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What to Look For in a College Visit | Mary Biever | One Writing Mother

What to Look For in a College Visit

We’re in Round Two of the College Tour Season. After a notably bad experience visiting one prospective college, I was thankful I had had good experiences beforehand to balance out the bad one. Had that bad experience been my first experience as a parent visiting a college with my child, I would have been utterly demoralized.

Prior to that experience, all of my focus had been on preparing my kids for college visits. Now, I realize it’s a two-way process. When you visit prospective colleges with your teens, you need to prepare your teen first with homework about the school and also what accomplishments and potential your teen brings to the table.

That visit is also an opportunity to discern whether or not the school is a good fit. We have been fortunate to meet several outstanding faculty members who understand the fine art of recruiting new students. The best recruiters have moved beyond the Willie Loman-style of selling where the sales person sells at a prospect and fails to listen to the customer.

Though students may change majors, make sure you have at least one 1:1 meeting with faculty members in their interest area. This will give you a feel for how that department or institution treats individual students. In an era when families are increasingly aware of the expense of higher education, the good recruiters know how to show the value they add to a student’s education.  They know to build a relationship and learn about prospective students first.

Here are things the good recruiters do:

  1. Ask questions.  Good recruiters will try to figure out what makes you tick and what makes you unique. They will seek information on your accomplishments, interests, studies, and work ethic. As they learn about you, they will offer ways that their program is a good fit for you.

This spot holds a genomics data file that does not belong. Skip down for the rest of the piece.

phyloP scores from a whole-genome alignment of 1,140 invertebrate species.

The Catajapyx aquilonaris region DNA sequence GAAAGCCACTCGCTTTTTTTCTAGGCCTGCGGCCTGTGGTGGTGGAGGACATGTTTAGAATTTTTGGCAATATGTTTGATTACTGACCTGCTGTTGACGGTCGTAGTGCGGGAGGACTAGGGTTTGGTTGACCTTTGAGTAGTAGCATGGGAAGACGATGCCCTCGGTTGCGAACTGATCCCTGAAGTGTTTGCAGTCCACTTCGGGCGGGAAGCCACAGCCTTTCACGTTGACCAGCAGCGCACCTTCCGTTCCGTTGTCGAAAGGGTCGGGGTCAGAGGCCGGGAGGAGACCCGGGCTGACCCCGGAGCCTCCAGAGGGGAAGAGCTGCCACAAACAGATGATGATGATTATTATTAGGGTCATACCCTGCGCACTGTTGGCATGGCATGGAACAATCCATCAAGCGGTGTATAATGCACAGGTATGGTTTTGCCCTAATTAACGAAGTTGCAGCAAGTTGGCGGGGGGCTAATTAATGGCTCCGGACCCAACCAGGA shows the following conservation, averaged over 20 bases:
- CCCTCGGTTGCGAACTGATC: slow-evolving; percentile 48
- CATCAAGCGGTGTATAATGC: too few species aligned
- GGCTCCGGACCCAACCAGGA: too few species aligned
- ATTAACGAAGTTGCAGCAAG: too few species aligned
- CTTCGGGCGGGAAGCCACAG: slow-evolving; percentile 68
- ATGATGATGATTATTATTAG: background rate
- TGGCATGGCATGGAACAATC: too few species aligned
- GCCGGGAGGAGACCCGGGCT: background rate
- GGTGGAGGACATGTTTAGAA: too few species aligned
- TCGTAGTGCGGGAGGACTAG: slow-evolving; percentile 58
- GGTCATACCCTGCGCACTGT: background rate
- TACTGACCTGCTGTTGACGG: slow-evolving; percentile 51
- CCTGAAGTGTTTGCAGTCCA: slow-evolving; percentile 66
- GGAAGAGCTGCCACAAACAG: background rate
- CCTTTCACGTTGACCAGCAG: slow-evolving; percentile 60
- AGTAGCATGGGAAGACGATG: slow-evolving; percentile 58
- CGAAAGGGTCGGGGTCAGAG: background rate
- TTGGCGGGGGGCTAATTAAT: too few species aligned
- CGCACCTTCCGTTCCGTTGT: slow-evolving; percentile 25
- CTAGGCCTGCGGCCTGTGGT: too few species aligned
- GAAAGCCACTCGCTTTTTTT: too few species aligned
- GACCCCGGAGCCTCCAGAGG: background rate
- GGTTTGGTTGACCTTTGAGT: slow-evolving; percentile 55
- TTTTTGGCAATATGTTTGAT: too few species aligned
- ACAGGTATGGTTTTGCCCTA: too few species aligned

2. Know answers. Good recruiters should be able to give specific examples of where students have done internships and where their graduates are working. They should be able to list specific companies where their graduates work. If they can’t, that means either their graduates aren’t getting good jobs or the recruiter is too distant from students to know where they get hired. If their students participate in undergraduate research, they should be able to mention the specific areas their students research. If their students go on to graduate school, they should be able to mention specific schools as well as fellowships and awards those students have won.
  3. Show interest. Good faculty members like at least some of the students they teach. They care about them. They should begin to demonstrate their interest in their students in that first recruitment meeting.

If you meet with a faculty member who shows no interest in what your student brings to the recruitment table, run – don’t walk from that school choice. The faculty member who doesn’t care about the potential of future students most likely doesn’t care about the ones currently being taught. Don’t waste your time or energy on those recruiters.

My teen had the most insightful comment after our bad experience, “Their program has lost half to 3/4 of their students. After 15 minutes there, I knew why.” When a student has a bad feeling in a recruitment meeting, it’s a good sign that’s the wrong fit for a college education.

When Michelangelo sculpted great works of art, he said he saw an angel in the marble and brought it to the forefront. The greatest teachers – the ones who inspire their students to reach the greatest heights – do the same thing. They see potential in students and work to make the most of what they see.

You will know which recruiters see the most potential in your kids. You will know which ones generate excitement and inspire your kids.

With a good fit, after finding teachers and recruiters who inspire greatness, the investment in a college education will be time and money well spent.


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